Note: if you want to skip ahead to the voter information, because that’s the most important part of today’s post, scroll down until you see bold text.
Today’s post was originally going to be about a lot of different things.
Initially, I was going to write a response piece to the 1776 commission and its call for patriotic interpretations of history that instill pride rather than hated for one’s country, to paraphrase Trump. I was going to talk about the importance of confronting histories of genocide, exploitation, and ecological degradation, among other things, not only as a starting point for healing, to summarize Amy Lonetree, but also because these atrocities are still happening.
Then Ruth Bader Ginsberg passed away and Trump nominated Amy Coney Barrett. So I thought I should write a piece that centered my own experiences with voluntary sterilization to demonstrate how having the freedom to make choices about my reproductive health has benefitted my life. I wanted to tell my story to both normalize exercising autonomy over one’s body, and to bring back some of the nuance that gets lost when choice, and by extension reproductive health, is reduced to a question of abortion.
Then the debate happened, and…I’ve got nothing. Well, nothing that hasn’t already been articulated in other essays and articles.
Then Trump got diagnosed with Covid, and in the wake of his publicity stunts, I thought about writing a piece expressing how angry I feel most of the time living in this pandemic. Angry that Brandon and I and countless others have been following protocols to keep everyone safe while others disregard those precautions, extending the overall duration of the pandemic for everybody. Angry for Brandon because he couldn’t go to Florida to meet his niece, who was born in May. Angry for all the museums, archives, and other cultural institutions that have suffered in the wake of the pandemic. Angry for essential workers, teachers, and others who risk their lives every day. Angry for living with an administration that has failed to address the virus effectively. Angry for the normalization of pandemic anxiety. For all of the people who have died. Breonna Taylor. George Floyd. ICE. The list goes on, and on, and on.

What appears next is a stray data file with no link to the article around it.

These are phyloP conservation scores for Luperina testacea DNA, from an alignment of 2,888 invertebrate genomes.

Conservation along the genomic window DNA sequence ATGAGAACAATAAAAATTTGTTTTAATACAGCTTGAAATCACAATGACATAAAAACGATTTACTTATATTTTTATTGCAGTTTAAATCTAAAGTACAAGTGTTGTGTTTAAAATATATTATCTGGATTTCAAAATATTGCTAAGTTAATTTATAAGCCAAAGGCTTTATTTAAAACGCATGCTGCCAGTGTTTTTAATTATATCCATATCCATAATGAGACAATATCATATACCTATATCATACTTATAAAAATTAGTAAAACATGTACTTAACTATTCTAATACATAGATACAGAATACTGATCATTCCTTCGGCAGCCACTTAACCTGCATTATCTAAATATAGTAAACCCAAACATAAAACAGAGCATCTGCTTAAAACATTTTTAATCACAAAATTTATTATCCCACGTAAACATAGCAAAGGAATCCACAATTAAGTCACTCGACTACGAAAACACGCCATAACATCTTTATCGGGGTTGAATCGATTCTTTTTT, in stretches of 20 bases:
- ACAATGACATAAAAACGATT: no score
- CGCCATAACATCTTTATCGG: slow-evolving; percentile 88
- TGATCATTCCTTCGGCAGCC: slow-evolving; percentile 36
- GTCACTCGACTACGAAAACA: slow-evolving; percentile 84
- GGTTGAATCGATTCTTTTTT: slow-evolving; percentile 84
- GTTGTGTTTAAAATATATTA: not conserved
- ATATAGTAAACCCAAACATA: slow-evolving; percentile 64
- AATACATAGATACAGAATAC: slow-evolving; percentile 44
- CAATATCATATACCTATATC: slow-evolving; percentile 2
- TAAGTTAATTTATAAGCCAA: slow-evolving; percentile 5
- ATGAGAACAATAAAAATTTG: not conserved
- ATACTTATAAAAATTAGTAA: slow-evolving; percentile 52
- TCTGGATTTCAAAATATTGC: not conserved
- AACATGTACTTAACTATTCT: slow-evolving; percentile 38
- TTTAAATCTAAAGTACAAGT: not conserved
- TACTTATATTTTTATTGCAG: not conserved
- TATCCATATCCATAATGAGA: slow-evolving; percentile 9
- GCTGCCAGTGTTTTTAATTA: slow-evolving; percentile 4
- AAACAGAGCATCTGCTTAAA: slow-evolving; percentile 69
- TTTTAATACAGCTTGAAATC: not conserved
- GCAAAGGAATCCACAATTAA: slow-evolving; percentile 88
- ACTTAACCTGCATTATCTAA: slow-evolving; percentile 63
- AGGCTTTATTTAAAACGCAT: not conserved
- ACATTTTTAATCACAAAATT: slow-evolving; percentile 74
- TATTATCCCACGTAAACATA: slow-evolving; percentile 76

And it was around this time I realized it’d be at least November before I got back to sharing my life and research as a Ph.D. candidate. You know, the reason why I set up this website in the first place.
So rather than tell these stories right now, because let’s be honest, if you’ve gotten this far without skipping you probably already agree with me at least in part, and if you don’t, one blog post isn’t going to change your mind, I’m sharing voting information:
For national information, including registration, click here.
October 13: Last day to register to vote. That means you have one week from today, October 6, to register if you haven’t already.
October 23: Last day to request a ballot to be mailed to you
October 31: Last day to vote absentee
November 3: All polling places open 6 am – 7pm.
Maybe I’ll tell those stories in the future, but not today. Go cast your ballot. Vote as if your life, and the lives of those you love, depend on it, because they very likely do.